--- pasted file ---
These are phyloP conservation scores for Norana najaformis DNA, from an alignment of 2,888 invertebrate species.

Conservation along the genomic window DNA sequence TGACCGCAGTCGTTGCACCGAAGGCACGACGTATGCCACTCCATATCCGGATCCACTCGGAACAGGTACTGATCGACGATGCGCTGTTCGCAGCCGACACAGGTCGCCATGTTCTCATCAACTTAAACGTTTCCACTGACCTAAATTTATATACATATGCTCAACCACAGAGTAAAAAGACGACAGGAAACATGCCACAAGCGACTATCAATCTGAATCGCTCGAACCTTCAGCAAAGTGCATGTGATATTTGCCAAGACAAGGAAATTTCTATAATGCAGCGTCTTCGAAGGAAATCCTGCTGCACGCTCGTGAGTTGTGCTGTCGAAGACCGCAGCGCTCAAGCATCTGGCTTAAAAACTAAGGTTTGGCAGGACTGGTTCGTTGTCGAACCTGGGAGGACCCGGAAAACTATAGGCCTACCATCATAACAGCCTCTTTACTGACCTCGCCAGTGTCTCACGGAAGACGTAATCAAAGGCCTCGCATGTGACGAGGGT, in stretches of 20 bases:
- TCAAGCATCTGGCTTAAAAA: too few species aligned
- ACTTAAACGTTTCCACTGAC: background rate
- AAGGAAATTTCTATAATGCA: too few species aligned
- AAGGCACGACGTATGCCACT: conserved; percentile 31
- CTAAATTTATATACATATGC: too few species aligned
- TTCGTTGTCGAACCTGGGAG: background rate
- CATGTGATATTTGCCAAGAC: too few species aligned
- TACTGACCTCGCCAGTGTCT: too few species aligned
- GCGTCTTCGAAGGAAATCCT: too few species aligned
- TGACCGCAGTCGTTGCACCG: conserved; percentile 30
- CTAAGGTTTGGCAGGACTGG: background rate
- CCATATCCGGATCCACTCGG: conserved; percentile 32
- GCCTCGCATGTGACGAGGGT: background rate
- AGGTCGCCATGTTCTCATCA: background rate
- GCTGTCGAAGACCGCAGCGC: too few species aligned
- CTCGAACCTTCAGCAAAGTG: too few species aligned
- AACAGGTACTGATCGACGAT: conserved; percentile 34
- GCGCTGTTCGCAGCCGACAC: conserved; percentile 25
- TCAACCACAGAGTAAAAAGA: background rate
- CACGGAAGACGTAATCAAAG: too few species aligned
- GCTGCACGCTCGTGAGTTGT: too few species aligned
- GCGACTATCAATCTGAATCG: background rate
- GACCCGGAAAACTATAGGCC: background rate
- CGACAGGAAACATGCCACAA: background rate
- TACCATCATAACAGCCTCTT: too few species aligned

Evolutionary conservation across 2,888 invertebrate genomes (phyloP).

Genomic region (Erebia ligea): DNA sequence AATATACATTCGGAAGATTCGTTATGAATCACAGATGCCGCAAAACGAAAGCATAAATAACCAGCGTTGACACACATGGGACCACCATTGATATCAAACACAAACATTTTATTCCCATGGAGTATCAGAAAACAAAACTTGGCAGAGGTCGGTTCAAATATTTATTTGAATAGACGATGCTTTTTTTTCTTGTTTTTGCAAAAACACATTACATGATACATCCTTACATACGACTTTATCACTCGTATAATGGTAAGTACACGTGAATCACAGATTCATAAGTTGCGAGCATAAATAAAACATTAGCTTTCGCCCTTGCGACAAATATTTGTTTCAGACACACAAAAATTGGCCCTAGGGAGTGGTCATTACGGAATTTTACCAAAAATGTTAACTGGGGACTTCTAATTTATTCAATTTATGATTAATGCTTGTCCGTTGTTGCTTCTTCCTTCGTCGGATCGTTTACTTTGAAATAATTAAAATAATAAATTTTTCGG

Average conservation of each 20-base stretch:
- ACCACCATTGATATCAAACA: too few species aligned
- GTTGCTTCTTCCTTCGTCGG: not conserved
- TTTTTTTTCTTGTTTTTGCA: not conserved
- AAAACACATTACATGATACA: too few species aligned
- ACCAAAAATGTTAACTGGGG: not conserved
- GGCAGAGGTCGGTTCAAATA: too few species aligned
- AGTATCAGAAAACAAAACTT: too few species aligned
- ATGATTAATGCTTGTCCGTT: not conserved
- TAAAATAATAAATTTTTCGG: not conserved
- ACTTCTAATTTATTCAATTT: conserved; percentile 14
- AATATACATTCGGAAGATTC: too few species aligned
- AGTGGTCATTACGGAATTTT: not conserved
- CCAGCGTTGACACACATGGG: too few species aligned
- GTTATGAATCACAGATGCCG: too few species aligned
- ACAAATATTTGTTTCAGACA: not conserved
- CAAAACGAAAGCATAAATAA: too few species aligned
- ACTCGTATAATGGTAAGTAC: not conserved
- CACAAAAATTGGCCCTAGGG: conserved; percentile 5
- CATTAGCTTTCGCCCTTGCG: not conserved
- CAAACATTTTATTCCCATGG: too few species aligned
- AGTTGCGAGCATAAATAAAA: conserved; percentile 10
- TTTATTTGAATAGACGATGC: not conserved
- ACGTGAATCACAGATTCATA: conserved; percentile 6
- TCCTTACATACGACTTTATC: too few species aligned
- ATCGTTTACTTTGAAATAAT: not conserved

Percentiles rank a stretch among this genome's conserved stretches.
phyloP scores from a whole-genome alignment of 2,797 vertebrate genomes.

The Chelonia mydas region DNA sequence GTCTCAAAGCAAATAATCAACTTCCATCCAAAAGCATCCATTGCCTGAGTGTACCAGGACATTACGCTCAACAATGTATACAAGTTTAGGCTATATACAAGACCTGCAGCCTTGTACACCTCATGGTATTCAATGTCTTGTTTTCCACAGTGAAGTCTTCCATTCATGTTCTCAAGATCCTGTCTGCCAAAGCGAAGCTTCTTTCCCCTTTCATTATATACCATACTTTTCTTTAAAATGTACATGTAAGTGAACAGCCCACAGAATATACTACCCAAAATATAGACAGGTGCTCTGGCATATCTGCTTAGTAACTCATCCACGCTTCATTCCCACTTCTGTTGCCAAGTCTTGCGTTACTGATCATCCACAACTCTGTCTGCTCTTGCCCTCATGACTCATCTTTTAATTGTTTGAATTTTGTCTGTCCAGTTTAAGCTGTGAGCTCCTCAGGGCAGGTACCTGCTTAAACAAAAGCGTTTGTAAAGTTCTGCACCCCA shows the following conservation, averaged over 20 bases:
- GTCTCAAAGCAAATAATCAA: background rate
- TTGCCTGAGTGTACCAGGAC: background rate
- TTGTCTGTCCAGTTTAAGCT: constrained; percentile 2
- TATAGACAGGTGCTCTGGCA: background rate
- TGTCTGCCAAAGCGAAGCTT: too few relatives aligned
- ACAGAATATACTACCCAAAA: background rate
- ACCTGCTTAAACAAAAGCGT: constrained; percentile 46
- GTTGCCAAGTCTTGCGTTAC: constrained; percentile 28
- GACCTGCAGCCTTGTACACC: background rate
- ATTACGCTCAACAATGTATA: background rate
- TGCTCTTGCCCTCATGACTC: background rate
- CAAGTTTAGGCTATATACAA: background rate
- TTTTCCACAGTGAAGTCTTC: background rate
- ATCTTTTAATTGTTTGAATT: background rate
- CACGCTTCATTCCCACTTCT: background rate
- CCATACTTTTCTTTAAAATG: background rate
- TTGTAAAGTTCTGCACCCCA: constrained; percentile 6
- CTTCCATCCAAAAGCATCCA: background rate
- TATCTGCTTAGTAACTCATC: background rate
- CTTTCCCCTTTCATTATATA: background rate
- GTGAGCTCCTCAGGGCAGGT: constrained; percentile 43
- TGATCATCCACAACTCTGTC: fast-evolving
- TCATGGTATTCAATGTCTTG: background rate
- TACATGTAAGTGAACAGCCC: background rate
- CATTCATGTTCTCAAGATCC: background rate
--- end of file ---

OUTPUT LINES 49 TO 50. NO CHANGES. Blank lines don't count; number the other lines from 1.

- CATTAGCTTTCGCCCTTGCG: not conserved
- CAAACATTTTATTCCCATGG: too few species aligned